• ATO focused on ‘high risk’ corporates

    Posted June 14, 2011 at 1:36 am by Alexandra    

    You’ve got to love the language of the Australian Taxation Office. Over the last six months, a group of ‘high risk’ large Australian and foreign multinationals received a friendly letter from Mark Konza, the Deputy Commissioner of Taxation, talking about entering into a more ‘open’ and ‘transparent’ relationship and confirming the ATO has begun a series of  ‘pre-compliance reviews’ with these so-called high risk businesses.

    These reviews are a new initiative for the ATO and on the surface, are designed to ensure any controversial and uncertain issues large businesses have in terms of complying with tax law are aired and explored prior to the annual lodgement of their returns.

    In the letters the ATO confirms the list of tax issues on which it is focusing this year as it conducts audits.

    The list is extensive and includes: major or unusual transactions, cross-jurisdictional transactions, share buy-backs, capital raisings, refinancing and changes in internal accounting policies. Pretty much all the usual activities in which corporates engage.

    Ashley King, who leads Deloitte’s Tax Controversy area and is himself a former ATO Senior Assistant Commissioner says, “most of the largest corporate taxpayers are pretty much seen as high risk and there are around 19 entities in the highest risk group.”

    King says the key issue on which the ATO is concentrating is “international finance. They are concerned about high levels of debt and businesses paying high interest payments that can shift profits to another country.”

    Another area on which the ATO is focused is structured finance transactions that use accounting and tax arbitrage to deliver a positive outcome for the business.

    “The ATO is concerned that Australia’s tax base is eroded through these structures,” he says.

    Transfer pricing is a perennial area of concern. “Corporations can use different pricing in different countries to tip revenue into other jurisdictions, so transactions need to be done at arm’s length value,” King advises.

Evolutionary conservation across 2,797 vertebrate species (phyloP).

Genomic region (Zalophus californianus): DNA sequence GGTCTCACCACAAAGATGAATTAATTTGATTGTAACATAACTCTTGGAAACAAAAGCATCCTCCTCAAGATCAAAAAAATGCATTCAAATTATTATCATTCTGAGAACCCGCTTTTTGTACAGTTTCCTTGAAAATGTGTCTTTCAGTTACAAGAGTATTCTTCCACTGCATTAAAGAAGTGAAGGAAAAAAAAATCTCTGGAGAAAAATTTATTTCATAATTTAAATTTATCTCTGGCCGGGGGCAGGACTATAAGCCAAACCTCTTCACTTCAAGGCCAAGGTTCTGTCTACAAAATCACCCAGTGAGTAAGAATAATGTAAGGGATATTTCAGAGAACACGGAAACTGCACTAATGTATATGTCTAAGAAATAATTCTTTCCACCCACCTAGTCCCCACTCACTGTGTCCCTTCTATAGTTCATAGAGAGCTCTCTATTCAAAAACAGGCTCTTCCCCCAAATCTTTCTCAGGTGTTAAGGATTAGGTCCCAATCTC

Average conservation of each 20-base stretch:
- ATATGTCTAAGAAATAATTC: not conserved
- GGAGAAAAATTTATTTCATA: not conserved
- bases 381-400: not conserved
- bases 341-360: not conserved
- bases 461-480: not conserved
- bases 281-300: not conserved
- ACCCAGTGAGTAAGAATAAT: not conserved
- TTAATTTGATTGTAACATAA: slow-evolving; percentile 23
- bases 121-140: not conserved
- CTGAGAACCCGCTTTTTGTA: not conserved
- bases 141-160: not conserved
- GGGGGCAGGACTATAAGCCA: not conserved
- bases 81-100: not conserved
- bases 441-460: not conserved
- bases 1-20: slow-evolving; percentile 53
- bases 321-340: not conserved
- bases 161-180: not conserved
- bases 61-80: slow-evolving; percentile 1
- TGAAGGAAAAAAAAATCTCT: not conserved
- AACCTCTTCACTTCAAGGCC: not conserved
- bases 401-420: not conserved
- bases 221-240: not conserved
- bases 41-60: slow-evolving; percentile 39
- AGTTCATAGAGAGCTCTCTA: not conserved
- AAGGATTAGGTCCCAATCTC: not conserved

According to King, the ATO is also looking at businesses that shift functions such as marketing or sales to another country. “The ATO is concerned about businesses that restructure because they think it could be a tax issue – but this is hard to prove and these types of situations involve complex audits and genuine commercial objectives.”

    Frank Drenth, executive director of the Corporate Tax Association, says although the ATO’s rhetoric is all about co-operation and transparency “there are concerns the process isn’t really co-operative.”

    Drenth says processes around the pre-compliance reviews are still being worked through, but that the idea of a review of a business’s tax compliance “raises questions about the self-assessment regime. There is some consultation going on between the ATO and companies, but I’m not sure the approach is completely settled.”

    “There are also concerns about providing information on a quarterly basis; this increases the cost of compliance for businesses and also requires them to make early judgments about what their potential tax issues are. We say they shouldn’t be expected to read the Commissioner’s mind. It’s fair to say not everyone is entirely relaxed about the process,” he says.

    “We have asked the ATO to think about acting in a way that encourages companies to disclose uncertainties around their tax position and to give businesses confidence they will be treated fairly, not just in a pro-revenue way. There is real apprehension within companies that if they act co-operatively with the ATO, it will just come down like a tonne of bricks on them.”

    According to Drenth “boards and CEOs want a positive and co-operative relationship with the ATO but that doesn’t mean all companies are relaxed about the ATO’s compliance work.”

    King says Australian businesses should be aware the ATO works closely with its global counterparts.

    “Co-operation between different tax authorities has dramatically increased and the effectiveness of exchange of information has improved significantly,” he says,

    “It used to take months to write a letter to a  tax authority in another country and receive a response, but now things can be done in weeks or days. And different countries are doing simultaneous and joint audits on multi-national corporations and working on the same issues at the same time. The whole landscape has changed.”

    The Australian Financial Review, 14 June 2011

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